I am a Molecular and Cellular Biology and Mathematics major with a minor in Data Science. I am from a small suburb of Kansas City. My hobbies include dancing, reading mystery novels, cooking new foods, and driving!
I’m Xiaopei Chen, a junior at UC Berkeley, majoring in Molecular and Cellular Biology and minoring in Gender and Women’s Studies. I am currently a participant in the Clark Lab within the Bioengineering Department. Working with postdoc mentor Seung Won Shin, my focus centers on the optimization of single-cell sequencing workflows. Our current endeavor aims to develop single-cell reaction compartments that allows for more complex PCR processes, such as Overlap Extension PCR and Near Full-Length PCR. We hope to provide researchers with accessible molecular toolkits, empowering them to unravel intricate biological queries. Aside from academics, I enjoy doing urban and portrait photography.
Amanda was born, raised, and educated in Austin, Texas. She went to The University of Texas at Austin (UT), where she earned a BA in Plan II Honors and a BS in Biomedical Engineering. At UT, her work focused on exploring the relationship between motivation and stress in engineering undergraduate students. She also helped develop and validate targeted drug delivery systems.
A PhD candidate in the UCSF-UC Berkeley Joint PhD Program in Bioengineering, Amanda is now wrapping up her work in Professor Dan Fletcher’s lab at UC Berkeley. Her research is at the intersection of CRISPR-Cas and viruses: she is engineering new viral-based vectors to deliver gene editing tools and developing CRISPR-Cas-based assays to detect viruses.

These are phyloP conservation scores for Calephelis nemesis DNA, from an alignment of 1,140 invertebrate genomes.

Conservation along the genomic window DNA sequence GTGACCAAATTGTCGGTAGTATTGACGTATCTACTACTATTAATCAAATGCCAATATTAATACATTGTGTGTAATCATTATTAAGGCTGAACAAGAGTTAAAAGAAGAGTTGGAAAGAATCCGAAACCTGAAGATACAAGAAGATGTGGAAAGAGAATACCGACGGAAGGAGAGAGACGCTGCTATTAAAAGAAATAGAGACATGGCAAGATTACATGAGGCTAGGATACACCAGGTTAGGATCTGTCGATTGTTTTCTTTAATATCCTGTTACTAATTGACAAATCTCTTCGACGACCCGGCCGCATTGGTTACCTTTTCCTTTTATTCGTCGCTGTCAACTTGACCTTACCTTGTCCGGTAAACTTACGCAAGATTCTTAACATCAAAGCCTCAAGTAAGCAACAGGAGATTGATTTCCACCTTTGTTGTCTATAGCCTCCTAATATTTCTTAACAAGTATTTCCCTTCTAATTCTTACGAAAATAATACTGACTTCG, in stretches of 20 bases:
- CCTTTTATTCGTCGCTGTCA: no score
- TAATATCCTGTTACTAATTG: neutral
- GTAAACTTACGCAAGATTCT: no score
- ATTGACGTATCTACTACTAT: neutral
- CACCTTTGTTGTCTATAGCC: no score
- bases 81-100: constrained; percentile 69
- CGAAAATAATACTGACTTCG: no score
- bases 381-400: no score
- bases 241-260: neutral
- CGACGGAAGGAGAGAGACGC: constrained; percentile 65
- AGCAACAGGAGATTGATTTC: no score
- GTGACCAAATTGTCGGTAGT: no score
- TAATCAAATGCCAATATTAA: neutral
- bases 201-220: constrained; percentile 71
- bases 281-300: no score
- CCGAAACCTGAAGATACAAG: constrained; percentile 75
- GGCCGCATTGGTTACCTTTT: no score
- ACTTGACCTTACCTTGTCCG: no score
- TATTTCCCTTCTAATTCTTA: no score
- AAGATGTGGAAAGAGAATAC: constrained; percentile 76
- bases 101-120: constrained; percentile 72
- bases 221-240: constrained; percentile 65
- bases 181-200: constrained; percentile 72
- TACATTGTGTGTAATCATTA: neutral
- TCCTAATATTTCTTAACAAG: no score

When not in lab, Amanda can be found in her garden, observing the beauty of nature and deciding what to plant next.
I am a PhD candidate in the UC Berkeley – UCSF Joint Bioengineering Program. My lab and I develop personalized bioelectronic therapies for Parkinson’s Disease (PD) patients who are implanted with neurostimulators. Deep brain stimulation (DBS) is such a rich and exciting field. Briefly, it involves supplying a specific part of the brain with current in a controlled manner to resolve underlying symptoms, such as tremor or dyskinesia in PD. I develop machine learning models that predict PD symptom severity using data recorded with wearables and implantable microelectrode arrays. These models are then used to administer customized treatments to each PD patient. In my free time, I enjoy kayaking, playing the piano, hiking and playing racket games, such as badminton and pickleball.
Pooja is a fourth year PhD student in Computational Biology advised by Dr. Nilah Ioannidis and Dr. Jimmie Ye (UCSF). Before coming to Berkeley, Pooja worked at Datavant, where she led a software engineering team building products to connect healthcare data. Pooja completed her undergraduate degree in Computer Science at Columbia University. Pooja’s research involves developing and applying machine learning methods to predict the effect of genetic variants on molecular phenotypes and disease.
Ilina grew up in Sunnyvale, CA in the Bay Area and pursued an undergraduate degree in Computer Science and Cognitive Science at UC Berkeley. She is currently a graduate student in the joint UCSF-UC Berkeley Bioengineering program in Dr. Edward Chang’s Laboratory, broadly interested in understanding the complex neural dynamics that allow humans to perceive speech and language. She has worked on two primary research projects, one describing the neural representation of vowels in the auditory cortex, and the other focused on understanding the effects of long-term language experience on the neural representation of phoneme and phoneme sequence structure. Outside of the lab, Ilina enjoys experimenting with new recipes, backpacking, and drawing.